A conservative judge is appointed by the President to spearhead America's escalating war against drugs, only to discover that his teenage daughter is a crack addict. Two DEA agents protect an informant. A jailed drug baron's wife attempts to carry on the family business.
Benicio Del Toro,
Scott Thorson, a young bisexual man raised in foster homes, is introduced to flamboyant entertainment giant Liberace and quickly finds himself in a romantic relationship with the legendary pianist. Swaddled in wealth and excess, Scott and Liberace have a long affair, one that Scott eventually begins to find suffocating. Kept away from the outside world by his flashily effeminate yet deeply closeted partner, and submitting to extreme makeovers and even plastic surgery at the behest of his lover, Scott eventually rebels. When Liberace finds himself a new lover, Scott is tossed onto the street. He then seeks legal redress for what he feels he has lost. But throughout, the bond between the young man and the star never completely tears.Written by
Jim Beaver <firstname.lastname@example.org>
Special effects were used to digitally graft the actor's head onto the body of Philip Fortenberry, a Juilliard-trained Liberace virtuoso who was the in-house entertainer at the (now closed) Liberace Museum in Las Vegas for years. See more »
Towards the end of the film, there is an exterior shot of Palm Springs city hall which shows a modern dome CCTV camera. See more »
[final love song]
Why do I love you? I love you not only for what you are, But for what I am when I'm with you I love you not only for what you have made of yourself, But for what you are making of me. I love you for ignoring the possibilities of the fool in me, And for accepting the possibilities of the good in me. Why do I love you? I love you for closing your eyes to the discords in me, And for adding to the music in me by worshipful listening. I love you for helping me to ...
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Finally a film that suits Soderbergh's voyeuristic and clinical style.
It's starting to look like 2013 is Soderbergh's year. Side Effects and Behind The Candelabra seem to be my favourite of his career so far, though that's only relatively, as I'm not a big fan of him. I do have Out Of Sight on my to see list coming up soon and I do need to give Traffic another watch before I make any final assessment on him. Although Soderbergh is frequently the director, cinematography and editor on his projects, he may be efficient but he's far too clinical, pushing the audience as an observer that it's difficult to feel emotionally involved in his films. I can't get excited for his half-baked premises that most likely haven't been fulfilled to their potential. However, Behind The Candelabra may be the first film I've seen of his that suits his style ideally. His style is still distant and voyeuristic, but in this bizarre world where Liberace adopts his lover for a son and pays for plastic surgery to make him look like himself, it feels more deliberate to keep us at a distance.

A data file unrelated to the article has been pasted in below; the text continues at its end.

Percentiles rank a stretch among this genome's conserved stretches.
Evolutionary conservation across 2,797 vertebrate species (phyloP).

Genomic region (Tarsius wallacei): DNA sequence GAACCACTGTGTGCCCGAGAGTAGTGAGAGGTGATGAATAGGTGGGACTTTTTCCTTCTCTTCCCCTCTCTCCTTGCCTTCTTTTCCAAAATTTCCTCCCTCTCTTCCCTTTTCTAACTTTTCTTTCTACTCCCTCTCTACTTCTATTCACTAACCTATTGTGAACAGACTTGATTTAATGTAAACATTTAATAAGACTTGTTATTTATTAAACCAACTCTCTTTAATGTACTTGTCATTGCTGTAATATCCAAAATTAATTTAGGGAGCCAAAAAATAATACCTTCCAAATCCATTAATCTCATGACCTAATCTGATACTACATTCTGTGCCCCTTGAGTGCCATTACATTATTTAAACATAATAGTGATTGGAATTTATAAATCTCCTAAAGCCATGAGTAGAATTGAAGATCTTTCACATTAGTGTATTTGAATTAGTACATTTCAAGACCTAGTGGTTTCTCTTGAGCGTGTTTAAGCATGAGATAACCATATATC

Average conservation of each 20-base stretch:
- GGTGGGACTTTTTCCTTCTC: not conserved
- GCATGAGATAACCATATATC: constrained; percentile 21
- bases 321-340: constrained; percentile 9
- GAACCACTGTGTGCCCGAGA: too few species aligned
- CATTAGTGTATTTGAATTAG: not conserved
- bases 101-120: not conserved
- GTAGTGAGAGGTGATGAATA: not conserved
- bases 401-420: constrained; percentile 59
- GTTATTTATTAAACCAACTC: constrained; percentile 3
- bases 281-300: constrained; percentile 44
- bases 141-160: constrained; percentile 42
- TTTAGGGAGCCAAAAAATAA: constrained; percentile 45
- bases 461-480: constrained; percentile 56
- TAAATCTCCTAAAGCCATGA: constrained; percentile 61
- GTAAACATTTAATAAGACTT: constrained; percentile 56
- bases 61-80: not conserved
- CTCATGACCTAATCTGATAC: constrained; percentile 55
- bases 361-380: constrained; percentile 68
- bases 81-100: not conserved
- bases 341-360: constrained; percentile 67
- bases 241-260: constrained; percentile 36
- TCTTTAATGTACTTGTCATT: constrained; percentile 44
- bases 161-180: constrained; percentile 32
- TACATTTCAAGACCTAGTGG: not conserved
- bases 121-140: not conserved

Instead, the scenes of dramatic conflict, decision and choice are played off for jokes and it's really effective, always earning belly laughs with its brilliant one-liners without feeling like it's silly. Perhaps its nervous laughter but it makes for an entertaining and interesting film. Michael Douglas is terrific as Liberace. I've never seen him take a character on like this. He's nearly up there with Sean Penn's Milk. It feels like it's been a while since Matt Damon has been in films I've wanted to watch and with this and Elysium, I've forgotten how reliable a lead he is. The characters inhabit a flashy world, but its kept on the costumes and sets which are incidental more than anything and the style of the film is kept subtle, besides a great choice of swooping cameras. It does have its flaws with nearly soap opera-esque structure and conflict but my expectations were very low so this is a pleasant surprise. I think I even prefer it to Side Effects.
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